1- The majority of players (who don't spend money) equate their actions as being worth some amount of real money. If I can buy 10 energy for $1, then playing my 10 energy I got this hour was like saving $1 of my money, right? When I decided to sign back in, I might think to myself I can earn another $1 by signing in to play once more before bed.
2 - Players who do spend money on extra energy have powers beyond regular players. In many cases far beyond the powers of regular players. It's like becoming the best Street Fighter champion ever by just putting in 50 cents instead of 25. The ability to buy power is a strong allure for some players.
But here's where it all goes Wrong
Zynga's Energy System is a powerful compulsion engine, and it's a tolerable solution for a small handful of Facebook games. But Zynga (and other developers) have slathered Energy bars across almost every Facebook game playable today, and it's killing us. Energy in Farmville works, because farmers can only get so much accomplished in one day. Budgeting your time between actions is exactly what all adults have to do every day. But for every Farmville you have 25 Adventure Worlds, where Energy acts like a vice grip on any enjoyment players might be able to find in the core mechanics.
Let's look at Adventure World, which I loved for about 20 minutes.
In Adventure World, you are clearing debris / overgrowth from mazes of ruins in search of treasures. Initially you can only deal 1 damage per click, but as you earn money you get better equipment, and can clear bigger brushes faster. That's awesome. What's not awesome is the fact that it takes about 60-70 clicks to clear a map, and you only have ~20 energy. (I'm simplifying here - it actually takes 150 energy to clear, but you get a return of about 1.3 energy per energy spent... just like slot machines!) So you only get to tackle part of a level, and then you have to sign out, wait an hour or two, and then come back to it.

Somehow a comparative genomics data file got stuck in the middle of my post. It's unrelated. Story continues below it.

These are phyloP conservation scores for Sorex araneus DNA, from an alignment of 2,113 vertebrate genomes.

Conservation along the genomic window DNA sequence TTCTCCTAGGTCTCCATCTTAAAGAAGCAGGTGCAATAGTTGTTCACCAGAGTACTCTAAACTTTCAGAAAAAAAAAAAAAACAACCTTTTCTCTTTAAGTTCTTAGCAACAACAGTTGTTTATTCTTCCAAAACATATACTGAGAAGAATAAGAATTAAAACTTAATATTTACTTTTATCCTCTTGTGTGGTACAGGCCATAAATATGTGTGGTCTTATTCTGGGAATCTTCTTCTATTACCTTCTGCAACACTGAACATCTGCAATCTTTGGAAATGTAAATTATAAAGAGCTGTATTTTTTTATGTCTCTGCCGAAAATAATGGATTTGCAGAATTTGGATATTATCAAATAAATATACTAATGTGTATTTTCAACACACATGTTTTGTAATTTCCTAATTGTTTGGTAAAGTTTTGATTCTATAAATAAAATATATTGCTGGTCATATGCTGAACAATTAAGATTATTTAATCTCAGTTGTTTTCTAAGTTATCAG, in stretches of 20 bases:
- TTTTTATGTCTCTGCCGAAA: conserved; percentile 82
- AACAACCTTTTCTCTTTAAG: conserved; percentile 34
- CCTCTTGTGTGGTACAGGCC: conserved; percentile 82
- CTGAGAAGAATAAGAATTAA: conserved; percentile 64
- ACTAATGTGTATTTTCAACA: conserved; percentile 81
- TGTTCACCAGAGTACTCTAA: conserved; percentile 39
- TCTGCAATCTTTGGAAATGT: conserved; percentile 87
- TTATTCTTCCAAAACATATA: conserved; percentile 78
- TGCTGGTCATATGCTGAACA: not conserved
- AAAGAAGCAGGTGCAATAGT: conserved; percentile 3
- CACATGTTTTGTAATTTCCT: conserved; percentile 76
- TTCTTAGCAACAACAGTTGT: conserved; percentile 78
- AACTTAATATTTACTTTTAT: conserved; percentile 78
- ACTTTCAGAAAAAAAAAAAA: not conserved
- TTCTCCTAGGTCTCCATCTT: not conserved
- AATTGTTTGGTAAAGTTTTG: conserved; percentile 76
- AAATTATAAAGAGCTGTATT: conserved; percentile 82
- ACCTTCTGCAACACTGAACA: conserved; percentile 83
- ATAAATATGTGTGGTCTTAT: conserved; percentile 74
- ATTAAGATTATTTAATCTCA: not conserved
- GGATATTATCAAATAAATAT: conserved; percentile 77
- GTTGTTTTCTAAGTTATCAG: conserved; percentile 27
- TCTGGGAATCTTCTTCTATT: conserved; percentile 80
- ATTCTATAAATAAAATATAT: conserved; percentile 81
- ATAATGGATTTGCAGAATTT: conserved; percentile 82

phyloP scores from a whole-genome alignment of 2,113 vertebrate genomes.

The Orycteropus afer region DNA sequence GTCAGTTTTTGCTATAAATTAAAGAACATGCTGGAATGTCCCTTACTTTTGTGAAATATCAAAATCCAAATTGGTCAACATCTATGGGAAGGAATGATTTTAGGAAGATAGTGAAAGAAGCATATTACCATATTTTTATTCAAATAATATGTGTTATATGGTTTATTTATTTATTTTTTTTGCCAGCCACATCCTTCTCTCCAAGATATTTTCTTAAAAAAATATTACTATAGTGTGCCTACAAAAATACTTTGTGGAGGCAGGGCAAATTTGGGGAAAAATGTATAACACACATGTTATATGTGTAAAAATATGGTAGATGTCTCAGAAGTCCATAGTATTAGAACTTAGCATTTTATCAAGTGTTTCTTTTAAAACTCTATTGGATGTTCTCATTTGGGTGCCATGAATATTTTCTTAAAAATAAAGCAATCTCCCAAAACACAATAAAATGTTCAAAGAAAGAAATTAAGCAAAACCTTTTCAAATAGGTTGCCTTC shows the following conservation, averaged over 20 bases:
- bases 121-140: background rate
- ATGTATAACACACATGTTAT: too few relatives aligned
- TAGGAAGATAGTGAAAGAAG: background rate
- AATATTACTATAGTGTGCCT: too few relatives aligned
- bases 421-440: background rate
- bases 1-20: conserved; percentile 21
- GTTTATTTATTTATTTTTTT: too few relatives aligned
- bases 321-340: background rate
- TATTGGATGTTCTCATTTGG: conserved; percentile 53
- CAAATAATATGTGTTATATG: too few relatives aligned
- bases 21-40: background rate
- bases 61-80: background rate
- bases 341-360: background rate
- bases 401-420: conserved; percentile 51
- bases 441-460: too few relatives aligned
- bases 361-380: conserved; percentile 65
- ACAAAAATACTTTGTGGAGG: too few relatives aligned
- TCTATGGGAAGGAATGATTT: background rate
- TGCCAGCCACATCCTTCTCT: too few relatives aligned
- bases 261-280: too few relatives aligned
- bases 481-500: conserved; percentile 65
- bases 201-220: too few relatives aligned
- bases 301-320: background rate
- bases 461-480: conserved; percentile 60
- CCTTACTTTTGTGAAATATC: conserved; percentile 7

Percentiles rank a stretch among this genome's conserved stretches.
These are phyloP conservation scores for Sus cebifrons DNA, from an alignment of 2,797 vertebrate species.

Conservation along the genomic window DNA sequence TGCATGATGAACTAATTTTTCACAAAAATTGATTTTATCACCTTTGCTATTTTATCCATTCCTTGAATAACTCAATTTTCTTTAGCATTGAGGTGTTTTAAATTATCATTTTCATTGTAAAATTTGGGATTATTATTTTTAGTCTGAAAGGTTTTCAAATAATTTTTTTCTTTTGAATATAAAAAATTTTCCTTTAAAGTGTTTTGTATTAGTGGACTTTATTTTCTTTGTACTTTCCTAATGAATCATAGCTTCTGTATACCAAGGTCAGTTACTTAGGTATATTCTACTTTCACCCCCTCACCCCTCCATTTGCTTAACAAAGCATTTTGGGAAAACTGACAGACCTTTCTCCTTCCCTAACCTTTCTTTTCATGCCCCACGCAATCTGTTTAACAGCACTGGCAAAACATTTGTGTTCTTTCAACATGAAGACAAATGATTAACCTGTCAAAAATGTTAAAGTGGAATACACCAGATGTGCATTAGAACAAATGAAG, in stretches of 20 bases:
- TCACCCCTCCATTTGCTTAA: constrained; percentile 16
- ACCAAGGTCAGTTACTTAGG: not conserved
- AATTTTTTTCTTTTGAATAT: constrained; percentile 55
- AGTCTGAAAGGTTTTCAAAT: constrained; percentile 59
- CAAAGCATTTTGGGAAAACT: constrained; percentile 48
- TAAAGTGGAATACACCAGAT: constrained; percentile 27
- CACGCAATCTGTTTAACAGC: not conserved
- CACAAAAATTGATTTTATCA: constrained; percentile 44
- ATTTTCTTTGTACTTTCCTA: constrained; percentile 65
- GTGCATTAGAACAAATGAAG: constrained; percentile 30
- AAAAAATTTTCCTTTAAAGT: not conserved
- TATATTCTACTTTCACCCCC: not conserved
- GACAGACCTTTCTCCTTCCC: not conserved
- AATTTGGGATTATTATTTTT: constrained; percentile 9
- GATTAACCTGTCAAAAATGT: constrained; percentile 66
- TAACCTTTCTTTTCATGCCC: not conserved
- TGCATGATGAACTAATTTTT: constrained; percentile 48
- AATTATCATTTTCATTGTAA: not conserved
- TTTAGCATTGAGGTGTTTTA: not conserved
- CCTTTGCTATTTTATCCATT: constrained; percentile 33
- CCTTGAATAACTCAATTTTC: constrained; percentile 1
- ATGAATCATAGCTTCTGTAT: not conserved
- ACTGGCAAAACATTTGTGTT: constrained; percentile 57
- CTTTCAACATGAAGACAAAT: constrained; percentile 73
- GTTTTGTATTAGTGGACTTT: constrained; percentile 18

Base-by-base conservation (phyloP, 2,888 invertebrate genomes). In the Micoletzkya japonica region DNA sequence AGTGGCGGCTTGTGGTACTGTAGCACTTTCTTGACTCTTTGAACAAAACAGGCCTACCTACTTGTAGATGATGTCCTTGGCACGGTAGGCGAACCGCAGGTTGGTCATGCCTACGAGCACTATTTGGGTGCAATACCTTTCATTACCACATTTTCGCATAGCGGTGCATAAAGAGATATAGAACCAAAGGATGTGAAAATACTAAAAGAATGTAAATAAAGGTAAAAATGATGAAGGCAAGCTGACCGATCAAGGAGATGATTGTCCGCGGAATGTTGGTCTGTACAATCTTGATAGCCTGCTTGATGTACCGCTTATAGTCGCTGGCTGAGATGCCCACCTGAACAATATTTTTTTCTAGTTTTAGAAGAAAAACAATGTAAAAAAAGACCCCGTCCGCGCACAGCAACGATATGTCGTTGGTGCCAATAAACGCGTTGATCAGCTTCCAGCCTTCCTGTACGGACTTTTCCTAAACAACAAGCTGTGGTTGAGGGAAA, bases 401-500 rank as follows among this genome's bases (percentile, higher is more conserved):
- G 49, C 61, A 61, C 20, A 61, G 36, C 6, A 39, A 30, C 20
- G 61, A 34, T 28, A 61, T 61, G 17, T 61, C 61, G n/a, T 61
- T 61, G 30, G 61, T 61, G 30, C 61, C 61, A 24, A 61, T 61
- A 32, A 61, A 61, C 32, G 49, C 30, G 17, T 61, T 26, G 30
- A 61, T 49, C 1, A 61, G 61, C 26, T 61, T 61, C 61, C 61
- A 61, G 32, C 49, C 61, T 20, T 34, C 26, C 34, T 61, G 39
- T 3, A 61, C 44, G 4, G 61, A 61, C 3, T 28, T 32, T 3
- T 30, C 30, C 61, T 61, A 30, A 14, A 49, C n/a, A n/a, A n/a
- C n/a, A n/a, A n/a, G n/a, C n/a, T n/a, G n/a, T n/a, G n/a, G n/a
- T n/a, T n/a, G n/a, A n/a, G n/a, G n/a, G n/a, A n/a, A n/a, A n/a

In this case I don't feel like I'm allocating my energy - I'm not making strategic decision about how to best spend it - I'm just prevented from playing the damn game. Time stops when I leave the game, and it picks up when I come back in.
It's clear that nobody at Zynga thought carefully about this and decided that the energy model was a good fit for this game. Rather, Zynga just throws their standard mix of tools into every game they create - which makes them all sort of blur together in my mind. It's as if a red car won some important race, and then everyone painted their car red to, in hopes that it would make them move faster. This is bad enough within Zynga, but dozens of other developers are applying the same "like Zynga" methods across all sorts of games as well.
Perhaps a better metaphor is the way so many older games get re-imagined as a FPS - even when that overtly breaks the premise of the original game.
I want to like Zynga (if only because Brian Reynolds is there) but I feel more often than not that they don't understand their own strengths. They're like Sony during the PS2 era - on top of the world and totally unaware that they've lost sight of what to do next.